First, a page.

The Art & Ritual of Chinese Tea
Traditionally called Cha Dao, or the Dao of Tea, it is the harmony of tea, water, utensils, preparation, environment and conversation to create the perfect moment – a moment that can last for hours. A skilled pourer of tea creates the moment without standing in the middle of it. The moment belongs to the fragrance and taste of the tea, the atmosphere of Cha You, or ‘tea friends’ coming together, a moment outside the hecticness of daily life.
However, the art of soaking tea in china is not primary about creating that moment. It is about the tea itself. Good tea sparks spontaneous joy and conversation, a lightheartedness that separates it from the Japanese tea ritual. In Japan, the tea is a way to attaining a certain state; for the Chinese that state is simply part of the experience of tea, it is allowed to flow into the ritual but is not directly sought after.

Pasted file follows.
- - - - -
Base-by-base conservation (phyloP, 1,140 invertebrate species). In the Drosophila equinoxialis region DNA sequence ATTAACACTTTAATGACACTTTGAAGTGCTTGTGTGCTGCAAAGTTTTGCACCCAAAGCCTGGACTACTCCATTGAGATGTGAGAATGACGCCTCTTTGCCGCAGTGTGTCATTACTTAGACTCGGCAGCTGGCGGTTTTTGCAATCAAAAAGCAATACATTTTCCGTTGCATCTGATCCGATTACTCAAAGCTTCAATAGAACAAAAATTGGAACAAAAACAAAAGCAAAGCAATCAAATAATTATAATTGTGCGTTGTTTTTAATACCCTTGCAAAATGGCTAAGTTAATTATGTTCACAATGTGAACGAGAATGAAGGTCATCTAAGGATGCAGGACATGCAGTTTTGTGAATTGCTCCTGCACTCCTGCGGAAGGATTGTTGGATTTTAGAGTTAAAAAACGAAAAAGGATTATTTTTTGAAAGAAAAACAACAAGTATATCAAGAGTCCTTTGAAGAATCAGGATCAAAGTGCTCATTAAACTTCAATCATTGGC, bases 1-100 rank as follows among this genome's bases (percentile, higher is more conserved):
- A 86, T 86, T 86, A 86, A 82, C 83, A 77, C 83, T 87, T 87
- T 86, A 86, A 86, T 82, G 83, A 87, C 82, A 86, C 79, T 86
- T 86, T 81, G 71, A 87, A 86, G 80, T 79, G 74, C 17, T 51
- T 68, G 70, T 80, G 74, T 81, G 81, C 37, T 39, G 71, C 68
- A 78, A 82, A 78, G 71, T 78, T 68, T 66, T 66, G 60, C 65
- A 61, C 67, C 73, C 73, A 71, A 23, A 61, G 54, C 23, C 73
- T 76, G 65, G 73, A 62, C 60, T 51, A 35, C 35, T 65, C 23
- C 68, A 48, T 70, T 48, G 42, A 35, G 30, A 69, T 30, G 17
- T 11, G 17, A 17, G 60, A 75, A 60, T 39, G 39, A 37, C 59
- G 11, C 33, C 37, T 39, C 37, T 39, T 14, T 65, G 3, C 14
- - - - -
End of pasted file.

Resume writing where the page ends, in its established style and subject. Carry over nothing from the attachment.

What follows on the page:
Over its almost 2,000 known years of history, the ways of preparing and drinking tea have undergone great changes, just as some types of tea have waxed and waned in popularity. There are many varieties of tea bushes, each unique in their own flavors. Today, most tea is loose-leaf tea, separated into three main categories, which are green, wulong (or oolong, literally means black dragon) and red (known as black tea in the west). These three categories represent how the tea is processed, not the tea leaf itself. Green means the leaf has only been slightly fermented; wulong means it is semi-fermented; and red means the leaf is fully fermented. Thus, any freshly picked tea leaf can be made into green tea, a wulong tea, or red tea. However, certain varieties of leaf lend themselves to one preparation method or another.
While green tea is certainly the most famous of all teas, red tea is probably has the largest global market share and wulongs have the highest quality. The greatest wulongs are grown in the mountains of Taiwan, where the mists, sun and elevation combine to create the perfect climate for semi-fermented tea. The leaves are cared for by generations of tea farmers for whom growing tea is more a way of life than a livelihood. Today, it is around wulong tea that the greatest efforts are made in the Art & Ritual of Chinese Tea.
At various times throughout the year the Oriental Healing Clinic hosts Chinese Tea Ceremonies. Tea pourer is Juanita McLaughlin, who received training in Beijing and with the Association for Traditional Studies here in the US.